At the end of last year we were looking at five years of lost opportunities in
Unfortunately, the eight months since then have witnessed further departures from the norms of human rights, good governance and the rule of law, which this meeting has to address. A week ago a delegation of human rights activists from Bahrain presented a petition signed by 82,000 citizens, one in every 8 of the adult population, to the UN Secretary-General, asking the international body to aid them in determining their political future, and in particular in getting a constitution to replace the one foisted on them by the present ruler in a three-card trick. In May 2001 the people voted for the National Charter in a referendum, but were then given a different solution which allowed them to vote for an emasculated Parliament, a pale imitation of democracy, entrenching the powers of the ruler and his family.
Meanwhile, arbitrary arrests and detention continue, long sentences are passed on activists for political offences, and repressive laws are enacted. The office of the US-based National Democratic Institute was closed down in May and its director, Fawzi Julid was expelled. The Bahrain Centre for Human Rights was banned, although it continues to operate unofficially. The President of the Popular Committee for Martyrs and Torture Victims, Abdul Ra’oof al Shayeb, was arrested and ill-treated in April – and that Committee also exists outside the law. He has since been jailed for a year on trumped-up charges, following his attendance at the UN Human Rights Council in
Discrimination against the Shi’a majority has attracted adverse comment from the respected International Crisis Group in a report entitled Bahrain’s Sectarian Challenge, which called for an end to the manipulation of the country’s demographic makeup through political naturalisation of foreigners and extension of voting rights to citizens of Saudi Arabia, a matter on which evidence has been heard at our previous seminars. They called on the government of the US – and they should have extended this recommendation to the UK as well – to restore legislative authority to the elected branch of the parliament in accordance with the short-lived 1973 constitution, to end ant-Shi’a discrimination and to redraw electoral boundaries so as to fairly reflect the country’s population. The response of the prime minister of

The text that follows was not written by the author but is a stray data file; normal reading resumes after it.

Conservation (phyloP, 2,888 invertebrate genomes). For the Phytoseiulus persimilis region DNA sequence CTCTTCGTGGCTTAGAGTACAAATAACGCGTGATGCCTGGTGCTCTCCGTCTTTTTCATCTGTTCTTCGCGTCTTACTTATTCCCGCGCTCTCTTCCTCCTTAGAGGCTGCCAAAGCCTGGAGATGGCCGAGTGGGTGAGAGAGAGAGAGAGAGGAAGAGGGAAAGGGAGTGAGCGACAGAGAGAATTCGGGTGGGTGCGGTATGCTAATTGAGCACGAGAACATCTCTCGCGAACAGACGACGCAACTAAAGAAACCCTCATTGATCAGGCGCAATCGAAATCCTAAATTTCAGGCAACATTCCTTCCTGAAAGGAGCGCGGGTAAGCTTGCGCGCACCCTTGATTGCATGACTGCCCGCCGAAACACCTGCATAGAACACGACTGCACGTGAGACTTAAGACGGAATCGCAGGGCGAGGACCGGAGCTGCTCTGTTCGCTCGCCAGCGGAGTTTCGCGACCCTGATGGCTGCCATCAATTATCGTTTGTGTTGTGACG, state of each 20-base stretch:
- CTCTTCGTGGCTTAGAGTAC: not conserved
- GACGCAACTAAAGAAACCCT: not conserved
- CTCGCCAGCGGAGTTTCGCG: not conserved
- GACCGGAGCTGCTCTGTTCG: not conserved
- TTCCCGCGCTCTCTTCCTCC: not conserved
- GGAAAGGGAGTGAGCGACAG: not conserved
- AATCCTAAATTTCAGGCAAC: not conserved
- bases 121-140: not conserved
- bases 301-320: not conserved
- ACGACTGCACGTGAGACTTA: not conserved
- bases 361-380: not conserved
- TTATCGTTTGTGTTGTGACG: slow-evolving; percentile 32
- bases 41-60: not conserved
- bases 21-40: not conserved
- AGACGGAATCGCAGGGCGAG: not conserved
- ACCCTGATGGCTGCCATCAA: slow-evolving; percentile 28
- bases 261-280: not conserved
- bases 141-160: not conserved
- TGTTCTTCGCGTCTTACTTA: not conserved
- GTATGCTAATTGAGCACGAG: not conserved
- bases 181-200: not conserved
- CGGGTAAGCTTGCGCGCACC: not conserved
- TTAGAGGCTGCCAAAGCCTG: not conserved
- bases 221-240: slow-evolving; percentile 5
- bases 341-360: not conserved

Human Rights Watch has also weighed in recently with a letter to King Hamad about the draft law on public meetings and demonstrations, which they claimed would undermine the right of peaceful assembly contained in Article 21 of the ICCPR, said to be on the agenda for ratification by
Last week the trial of 19 young men who were arrested on March 10 after a demo outside the Dana Shopping Mall, including four minors, was further adjourned. Amongst the detainees is a speaker from our last seminar. The youngsters protested about the long delay, which looks like punishment before sentence, and were beaten up for their pains. Relatives have reported that they suffered various injuries, and are now on hunger strike. I asked Amnesty International on Monday why they hadn’t issued an Urgent Action on behalf of these detainees, and was told they were awaiting the court hearing. Since it has now been deferred without a new date being set, I hope they will now issue a statement.
Another young man who took part in a peaceful demonstration at the airport was sentenced to two years imprisonment in early May. So even without the new law, the treatment of activists and demonstrators would already be in breach of the Covenant if they had signed it. The FCO Minister who deals with
In my letter to the Minister, I had said that if there had been a functioning civil society in Bahrain, one would have expected the Law on Public Demonstrations discussed, and in particular for there to have been a lively debate in Parliament itself. His puzzling response was that civil society was strengthening, and that it would take time for
Meanwhile, the King arrived here for a private visit, and the Friday before last the
The British - and Americans too – ignore the fact that
I don’t expect them to make any public comment, either, on the Counter-Terrorism Bill, which passed through both Houses of the docile Parliament, apparently without criticism, and is awaiting final ratification by the King. This Bill defines terrorism even more broadly than our Act of 2000, including ‘threatening national unity’, and providing accommodation or subsistence to persons who are convicted later on charges of terrorism. It implies that any organisation opposed to the Bahraini constitution is terrorist, and allows the courts to impose the death penalty for acts of terrorism. This Bill has attracted criticism from the UN Rapporteur on the protection of human rights while countering terrorism, but not from the Foreign Office, which nevertheless claims that one of its priorities for 2006 is ‘ensuring that the fight against terrorism is taken forward in a way which is consistent with international human rights standards’.
One last point: we have discussed at previous seminars the attempts by the al-Khalifas to restrict critical websites, through control of the monopoly internet provider, Batelco. They have now denied local users access to Google Earth, a program that enables users to zoom in and see details of secret construction works in the territory such as berths for the yachts of the ruling family and their cronies. This may sound pretty trivial compared with the ruling family’s major defects that we’re here to discuss, but it shows how they treat the whole state as their personal property, yet at the same time they are terrified that the people will get to know what they’re doing. It must be the task of all friends of